When travelling to the United States whether on business, for pleasure, to attend a convention or to study, the first point of entry will be passing through immigration and customs.
Travelling from any country, a visitor is asked a series of questions which may seem bothersome and even pointless, but the purpose is the overall safety of all the passengers. Did you pack your own suitcase, or did someone help you?
What is the purpose of your travel?
What devices are you bringing?
How long do you intend to stay in this country?
As long as your passport is in order and your ticket under the same name, there are no further checks until you enter the first destination in the U.S.
The tourist visa or ESTA for countries with special agreements with the United States, Spain is one of these, can be obtained in a matter of minutes online, for approximately $14.00. If your passport, other ID and round trip airline ticket are in order, and depending on the airline you may be asked how much money you are carrying – nowadays most people just use their credit cards. If you are planning on staying just a few days, the maximum cash permitted is $10,000.
All non U.S. residents will be asked to fill out two forms before landing and the flight attendants will pass them around. These are also available at many airline counters. A second form which must be filled out by all passengers whether foreign or U.S. residents is a Customs requirement. The latter details the amount of money that you are bringing, the cost for gifts or purchases and what products you are bringing into the United States.
Customs and Immigration have very strict guidelines. To pass through immigration, there are two lines, one for American citizens and the others for everyone else, whether you are a Resident or a visitor. Once your passport is stamped you then proceed to collect your luggage from the assigned ramp, depending on your flight and airline.
You may be asked if you have been to a farm and if you are bringing any herbs or food products. There are certain products that are absolutely forbidden such as inflammable or corrosive liquids, firearms and any meat products such as sausages even though they may be vacuum-packed. A word of advice would be not to bring food products of any kind. Alcoholic beverages also are limited per passenger.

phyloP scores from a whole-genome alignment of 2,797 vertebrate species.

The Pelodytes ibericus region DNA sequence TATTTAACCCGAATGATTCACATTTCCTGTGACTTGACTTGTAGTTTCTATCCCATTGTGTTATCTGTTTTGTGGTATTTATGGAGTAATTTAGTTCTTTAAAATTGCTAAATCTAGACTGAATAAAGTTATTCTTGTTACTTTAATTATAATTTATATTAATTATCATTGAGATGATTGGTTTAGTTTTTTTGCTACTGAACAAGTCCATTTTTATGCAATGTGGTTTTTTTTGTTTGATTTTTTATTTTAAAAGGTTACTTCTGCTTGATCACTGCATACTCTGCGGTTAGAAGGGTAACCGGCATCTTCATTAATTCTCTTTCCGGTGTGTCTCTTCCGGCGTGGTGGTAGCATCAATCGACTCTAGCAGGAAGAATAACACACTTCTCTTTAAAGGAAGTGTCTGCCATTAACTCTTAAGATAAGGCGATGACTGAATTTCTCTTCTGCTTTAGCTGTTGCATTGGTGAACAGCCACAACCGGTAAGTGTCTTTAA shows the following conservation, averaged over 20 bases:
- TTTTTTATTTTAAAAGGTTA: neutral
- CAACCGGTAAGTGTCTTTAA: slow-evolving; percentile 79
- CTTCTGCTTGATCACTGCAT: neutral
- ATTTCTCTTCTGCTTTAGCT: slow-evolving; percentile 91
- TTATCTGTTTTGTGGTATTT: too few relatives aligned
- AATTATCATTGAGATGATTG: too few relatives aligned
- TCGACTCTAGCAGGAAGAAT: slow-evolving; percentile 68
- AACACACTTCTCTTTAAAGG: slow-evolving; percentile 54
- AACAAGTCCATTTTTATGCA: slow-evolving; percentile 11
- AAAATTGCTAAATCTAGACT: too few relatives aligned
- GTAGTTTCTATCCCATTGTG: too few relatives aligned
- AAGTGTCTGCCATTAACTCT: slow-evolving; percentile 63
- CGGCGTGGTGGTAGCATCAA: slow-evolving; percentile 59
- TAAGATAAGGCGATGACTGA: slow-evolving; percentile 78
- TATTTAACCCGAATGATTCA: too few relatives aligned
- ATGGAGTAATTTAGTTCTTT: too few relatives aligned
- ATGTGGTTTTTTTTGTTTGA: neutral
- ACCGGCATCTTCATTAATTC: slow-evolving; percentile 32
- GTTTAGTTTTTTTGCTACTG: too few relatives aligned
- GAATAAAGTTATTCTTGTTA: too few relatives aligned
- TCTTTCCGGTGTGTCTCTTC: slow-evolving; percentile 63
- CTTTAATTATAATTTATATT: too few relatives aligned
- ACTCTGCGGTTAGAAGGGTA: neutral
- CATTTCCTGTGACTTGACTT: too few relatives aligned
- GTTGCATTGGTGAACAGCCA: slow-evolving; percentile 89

If a Customs official discovers something in your luggage that you were supposed to declare, you can be fined, have the product confiscated and in the worst cases be arrested. Generally the process of going through customs does not take too long, in spite of the long lines. The agents are very efficient and if you are coming as a tourist, the questions are generally short and simple to answer. Many of them can speak to you in Spanish, otherwise just answer in English to the best of your ability.
Speaking with an experienced and skilled immigration attorney is the first step when dealing with any immigration issue.
The State Bar of Texas website can verify if an individual is licensed to practice law by the State of Texas. Our attorneys are fluent in English, Spanish, French, Italian, Portuguese and Korean.
An experienced attorney authorized to practice immigration law in Dallas, throughout Texas, can assure that your case moves forward as quickly as possible and is handled correctly.